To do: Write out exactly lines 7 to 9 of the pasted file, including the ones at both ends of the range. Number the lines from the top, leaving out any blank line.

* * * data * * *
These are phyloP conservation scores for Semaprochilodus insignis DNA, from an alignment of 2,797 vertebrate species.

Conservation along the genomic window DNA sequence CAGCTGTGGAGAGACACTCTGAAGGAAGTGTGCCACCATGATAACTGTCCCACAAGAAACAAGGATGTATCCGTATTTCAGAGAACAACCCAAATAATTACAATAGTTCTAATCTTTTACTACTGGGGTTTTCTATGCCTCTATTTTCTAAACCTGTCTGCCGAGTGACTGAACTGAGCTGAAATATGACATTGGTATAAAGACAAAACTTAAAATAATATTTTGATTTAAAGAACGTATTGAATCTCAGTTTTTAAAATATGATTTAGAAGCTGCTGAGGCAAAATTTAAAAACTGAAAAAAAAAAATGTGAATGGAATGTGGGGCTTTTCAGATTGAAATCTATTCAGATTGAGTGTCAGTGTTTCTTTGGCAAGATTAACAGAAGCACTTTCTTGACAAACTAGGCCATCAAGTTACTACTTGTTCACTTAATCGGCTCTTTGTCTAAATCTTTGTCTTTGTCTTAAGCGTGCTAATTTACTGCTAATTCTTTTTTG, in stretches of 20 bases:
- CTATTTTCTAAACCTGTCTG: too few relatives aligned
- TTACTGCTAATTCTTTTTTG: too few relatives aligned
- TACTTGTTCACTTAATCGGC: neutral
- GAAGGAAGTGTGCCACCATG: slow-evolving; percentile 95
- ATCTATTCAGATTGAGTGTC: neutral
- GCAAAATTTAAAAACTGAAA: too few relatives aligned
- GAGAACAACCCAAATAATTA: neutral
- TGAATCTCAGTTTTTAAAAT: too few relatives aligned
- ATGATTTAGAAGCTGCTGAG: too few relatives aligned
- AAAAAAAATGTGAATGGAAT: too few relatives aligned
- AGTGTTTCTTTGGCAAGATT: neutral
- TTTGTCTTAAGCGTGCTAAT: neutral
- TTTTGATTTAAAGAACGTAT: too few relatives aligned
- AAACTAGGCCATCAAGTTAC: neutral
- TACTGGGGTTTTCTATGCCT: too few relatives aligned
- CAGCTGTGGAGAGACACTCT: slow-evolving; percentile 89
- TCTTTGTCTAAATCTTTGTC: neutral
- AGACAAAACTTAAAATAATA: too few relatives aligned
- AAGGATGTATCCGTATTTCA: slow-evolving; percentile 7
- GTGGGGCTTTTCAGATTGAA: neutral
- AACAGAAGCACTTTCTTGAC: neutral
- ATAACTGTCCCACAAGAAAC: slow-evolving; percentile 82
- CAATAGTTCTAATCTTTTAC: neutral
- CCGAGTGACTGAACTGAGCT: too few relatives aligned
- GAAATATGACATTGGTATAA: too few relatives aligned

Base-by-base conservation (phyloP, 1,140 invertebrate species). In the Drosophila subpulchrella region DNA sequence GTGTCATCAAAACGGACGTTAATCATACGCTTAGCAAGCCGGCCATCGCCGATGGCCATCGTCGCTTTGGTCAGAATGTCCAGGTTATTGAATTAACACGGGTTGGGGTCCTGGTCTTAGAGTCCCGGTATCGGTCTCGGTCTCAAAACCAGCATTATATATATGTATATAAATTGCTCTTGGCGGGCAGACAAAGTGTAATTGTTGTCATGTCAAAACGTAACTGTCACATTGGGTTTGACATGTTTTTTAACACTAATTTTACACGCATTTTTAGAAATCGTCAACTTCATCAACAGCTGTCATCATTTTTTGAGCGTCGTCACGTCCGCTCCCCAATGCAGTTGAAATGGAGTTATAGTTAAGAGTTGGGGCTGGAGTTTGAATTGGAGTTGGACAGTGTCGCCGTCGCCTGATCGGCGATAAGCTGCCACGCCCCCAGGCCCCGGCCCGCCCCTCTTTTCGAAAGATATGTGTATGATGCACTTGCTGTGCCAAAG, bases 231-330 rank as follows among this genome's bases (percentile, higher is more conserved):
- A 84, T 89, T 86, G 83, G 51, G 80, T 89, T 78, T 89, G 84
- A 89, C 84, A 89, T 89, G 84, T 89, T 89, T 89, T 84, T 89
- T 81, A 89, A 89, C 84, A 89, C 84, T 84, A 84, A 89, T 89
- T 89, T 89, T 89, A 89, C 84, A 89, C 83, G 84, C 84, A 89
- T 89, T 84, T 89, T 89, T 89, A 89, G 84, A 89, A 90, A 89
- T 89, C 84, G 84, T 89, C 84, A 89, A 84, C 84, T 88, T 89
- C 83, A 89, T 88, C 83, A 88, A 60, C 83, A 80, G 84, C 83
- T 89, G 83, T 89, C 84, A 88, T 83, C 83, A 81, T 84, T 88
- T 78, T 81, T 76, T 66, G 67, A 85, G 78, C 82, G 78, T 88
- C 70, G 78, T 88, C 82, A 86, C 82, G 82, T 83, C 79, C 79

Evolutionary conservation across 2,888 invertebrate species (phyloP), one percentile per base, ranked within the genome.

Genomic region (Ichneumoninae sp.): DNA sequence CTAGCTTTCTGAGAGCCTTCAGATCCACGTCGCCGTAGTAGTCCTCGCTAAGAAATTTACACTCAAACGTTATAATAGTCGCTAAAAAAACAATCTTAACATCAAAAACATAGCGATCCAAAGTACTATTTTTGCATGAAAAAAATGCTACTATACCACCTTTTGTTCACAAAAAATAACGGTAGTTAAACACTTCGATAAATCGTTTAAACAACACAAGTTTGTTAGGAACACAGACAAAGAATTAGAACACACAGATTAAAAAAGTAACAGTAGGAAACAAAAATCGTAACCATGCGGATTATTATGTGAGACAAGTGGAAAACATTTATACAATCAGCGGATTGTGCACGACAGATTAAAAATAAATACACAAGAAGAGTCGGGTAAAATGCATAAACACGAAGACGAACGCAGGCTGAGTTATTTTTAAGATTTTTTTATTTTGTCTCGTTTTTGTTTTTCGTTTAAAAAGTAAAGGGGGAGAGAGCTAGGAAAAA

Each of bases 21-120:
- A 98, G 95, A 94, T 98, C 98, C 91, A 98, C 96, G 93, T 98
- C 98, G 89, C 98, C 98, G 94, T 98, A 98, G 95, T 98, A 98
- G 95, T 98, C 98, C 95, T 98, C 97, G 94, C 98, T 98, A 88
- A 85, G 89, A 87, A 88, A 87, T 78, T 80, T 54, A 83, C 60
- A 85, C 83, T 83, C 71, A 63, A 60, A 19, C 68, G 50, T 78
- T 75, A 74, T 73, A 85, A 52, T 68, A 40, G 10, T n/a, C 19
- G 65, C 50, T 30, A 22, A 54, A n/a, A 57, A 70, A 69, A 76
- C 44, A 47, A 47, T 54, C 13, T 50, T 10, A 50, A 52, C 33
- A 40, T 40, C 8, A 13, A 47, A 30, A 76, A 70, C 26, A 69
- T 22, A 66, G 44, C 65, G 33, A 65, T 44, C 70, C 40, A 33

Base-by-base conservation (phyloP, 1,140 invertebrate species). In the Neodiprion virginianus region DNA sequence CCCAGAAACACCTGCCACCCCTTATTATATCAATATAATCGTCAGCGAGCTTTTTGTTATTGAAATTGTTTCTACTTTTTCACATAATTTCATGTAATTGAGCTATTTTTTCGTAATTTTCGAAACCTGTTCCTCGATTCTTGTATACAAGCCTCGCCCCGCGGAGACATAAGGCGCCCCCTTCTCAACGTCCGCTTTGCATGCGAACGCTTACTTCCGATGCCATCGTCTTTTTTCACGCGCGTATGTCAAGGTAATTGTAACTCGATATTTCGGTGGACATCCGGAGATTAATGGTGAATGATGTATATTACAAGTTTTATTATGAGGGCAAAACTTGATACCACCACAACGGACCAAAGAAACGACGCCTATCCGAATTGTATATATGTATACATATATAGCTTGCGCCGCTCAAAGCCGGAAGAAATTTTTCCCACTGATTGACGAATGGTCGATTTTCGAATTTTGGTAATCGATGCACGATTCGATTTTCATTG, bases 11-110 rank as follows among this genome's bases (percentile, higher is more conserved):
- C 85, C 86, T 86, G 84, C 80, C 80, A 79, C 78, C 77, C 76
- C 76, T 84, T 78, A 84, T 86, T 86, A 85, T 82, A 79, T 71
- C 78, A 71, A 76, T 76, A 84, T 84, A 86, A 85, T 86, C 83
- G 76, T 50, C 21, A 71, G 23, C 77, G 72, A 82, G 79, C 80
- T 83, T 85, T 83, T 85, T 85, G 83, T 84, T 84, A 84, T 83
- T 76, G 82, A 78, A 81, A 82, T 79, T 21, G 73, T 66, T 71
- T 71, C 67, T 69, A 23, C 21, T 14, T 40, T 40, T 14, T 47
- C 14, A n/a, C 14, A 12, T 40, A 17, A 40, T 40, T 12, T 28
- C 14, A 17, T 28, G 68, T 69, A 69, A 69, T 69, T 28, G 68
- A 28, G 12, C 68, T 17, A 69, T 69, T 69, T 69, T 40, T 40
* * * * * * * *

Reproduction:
- ATCTATTCAGATTGAGTGTC: neutral
- GCAAAATTTAAAAACTGAAA: too few relatives aligned
- GAGAACAACCCAAATAATTA: neutral